Day 1 – What are microgreens

In your science journal, starting at the back page, record your vocabulary terms to create a glossary. Lets start with these terms!

  • Agriculture: the science, art, or practice of cultivating the soil, producing crops, and raising livestock and in varying degrees the preparation and marketing of the resulting products.
  • Chemical Compound: a material made up of two or more elements.
  • Chemical Formula: a set of chemical symbols showing the elements present in a compound and the ratio of each element.
  • Deficiency: a lack or shortage.
  • Element: a substance that cannot be broken down into any other substance. Every element is made up of its own type of atom.
  • Germinate: to begin to grow; to sprout.
  • Microgreens: a very small, young, and tender edible leaf/plant showing 2 tiny leaves; a single microgreen is called a seedling.
  • Input: something that is put in; a variable added into a system.
  • Resource: a source of supply or support.
  • Elements: the fundamental substances that consist of atoms that constitute all matter.
  • Molecule: the smallest particle of a substance that retains all the properties of the substance, and is also composed of one or more atoms.
  • Nutrient: a substance or ingredient that promotes growth, provides energy, and maintains life.
  • Observation: a statement based on something one has noticed using their five senses.
  • Photosynthesis: the process by which green plants use sunlight to make food from carbon dioxide and water.
  • Seed: the fertilized ripened ovule of a flowering plant containing an embryo and capable of germinating; (similar to an “egg” that can “hatch” under the right conditions).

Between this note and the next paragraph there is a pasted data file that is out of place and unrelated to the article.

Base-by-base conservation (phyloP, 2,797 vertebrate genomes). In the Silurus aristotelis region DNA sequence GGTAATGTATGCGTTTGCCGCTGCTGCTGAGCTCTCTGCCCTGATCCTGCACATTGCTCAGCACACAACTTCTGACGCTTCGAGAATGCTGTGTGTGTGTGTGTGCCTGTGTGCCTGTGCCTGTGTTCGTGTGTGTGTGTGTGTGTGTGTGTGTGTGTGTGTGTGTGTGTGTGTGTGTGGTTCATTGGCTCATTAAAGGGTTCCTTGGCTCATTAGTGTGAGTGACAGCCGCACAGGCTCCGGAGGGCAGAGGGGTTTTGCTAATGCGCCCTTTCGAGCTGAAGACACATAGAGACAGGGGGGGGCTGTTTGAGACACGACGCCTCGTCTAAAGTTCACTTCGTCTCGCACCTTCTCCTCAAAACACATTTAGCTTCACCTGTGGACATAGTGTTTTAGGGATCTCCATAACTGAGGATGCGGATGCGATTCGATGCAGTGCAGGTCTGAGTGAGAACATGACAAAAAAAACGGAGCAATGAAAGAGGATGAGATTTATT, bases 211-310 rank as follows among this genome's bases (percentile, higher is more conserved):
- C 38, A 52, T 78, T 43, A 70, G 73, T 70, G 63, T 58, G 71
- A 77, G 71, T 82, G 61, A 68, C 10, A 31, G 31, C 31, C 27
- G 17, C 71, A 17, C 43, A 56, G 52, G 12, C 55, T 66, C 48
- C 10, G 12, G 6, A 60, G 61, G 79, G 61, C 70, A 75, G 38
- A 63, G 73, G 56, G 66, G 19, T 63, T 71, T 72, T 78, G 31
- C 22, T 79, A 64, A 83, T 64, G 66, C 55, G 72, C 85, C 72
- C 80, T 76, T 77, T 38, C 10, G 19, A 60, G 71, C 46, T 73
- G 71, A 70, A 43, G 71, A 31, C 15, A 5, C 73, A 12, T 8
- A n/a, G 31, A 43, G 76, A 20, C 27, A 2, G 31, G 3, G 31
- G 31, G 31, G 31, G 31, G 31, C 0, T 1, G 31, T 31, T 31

• Soilless Media: a material used instead of soil that provides plants with physical support, allows the water flow, and serves as source of nutrients to allow the plant to grow.

The best way to know is to experiment. This week we start our first experiment by growing microgreens.

What is a microgreen?

A microgreen is: a very small, young, and tender edible leaf/plant. They are usually grown from seed types that germinate quickly and are often ready to harvest in 7-10 days.

Watch this video to understand more about microgreens:

What are we trying to show with this experiment? That plants need inputs to grow.

Every good experiment needs a control group and a variable group. In agriculture, the control group is the group of plants that grow under normal conditions. The variable group is the group of plants that are growing under the condition we are experimenting on.

For example, if we are experimenting on the amount of water, the control group will receive the normal amount of water and the variable groups will receive more, less, or no water at all.

For our experiment, the control group is simple:

We place a few seeds in a clear sealed bag (the control) next to the experimental growing trays. The seeds we put in our experimental trays are the variable group.


 

Draw a sketch of your setup with all the parts labeled. You can do this several different ways:

  • Create a sketch using the drawing program on your computer
  • Draw your setup on paper and then take a picture of your drawing

Submit your drawing or picture by clicking on the button below.

Observations can be made using any of your five senses – hearing, sight, smell, touch, and taste.

Examples of observations unrelated to this experiment are:

  • The smell in a room you just entered
  • The feeling of warm air coming in through a window
  • Watching a solution color change
  • Hearing dry leaves crunch as you step on them

Observe the process of your microgreens growing for the next 7-10 days.

As you make your observations, record any changes you notice in your science journal. For example, near day #3, small green shoots might appear to be popping up from the seeds. Use these guiding questions to help you make your observations:

  • What do you see on the inside of the dome?
  • Are the seeds sprouting at the same or different times?
  • Do you smell anything that’s different from your last observation?

Draw a sketch of your setup with all the parts labeled. You can do this several different ways:

  • Create a sketch using the drawing program on your computer
  • Draw your setup on paper and then take a picture of your drawing

Submit your drawing or picture by clicking on the button below.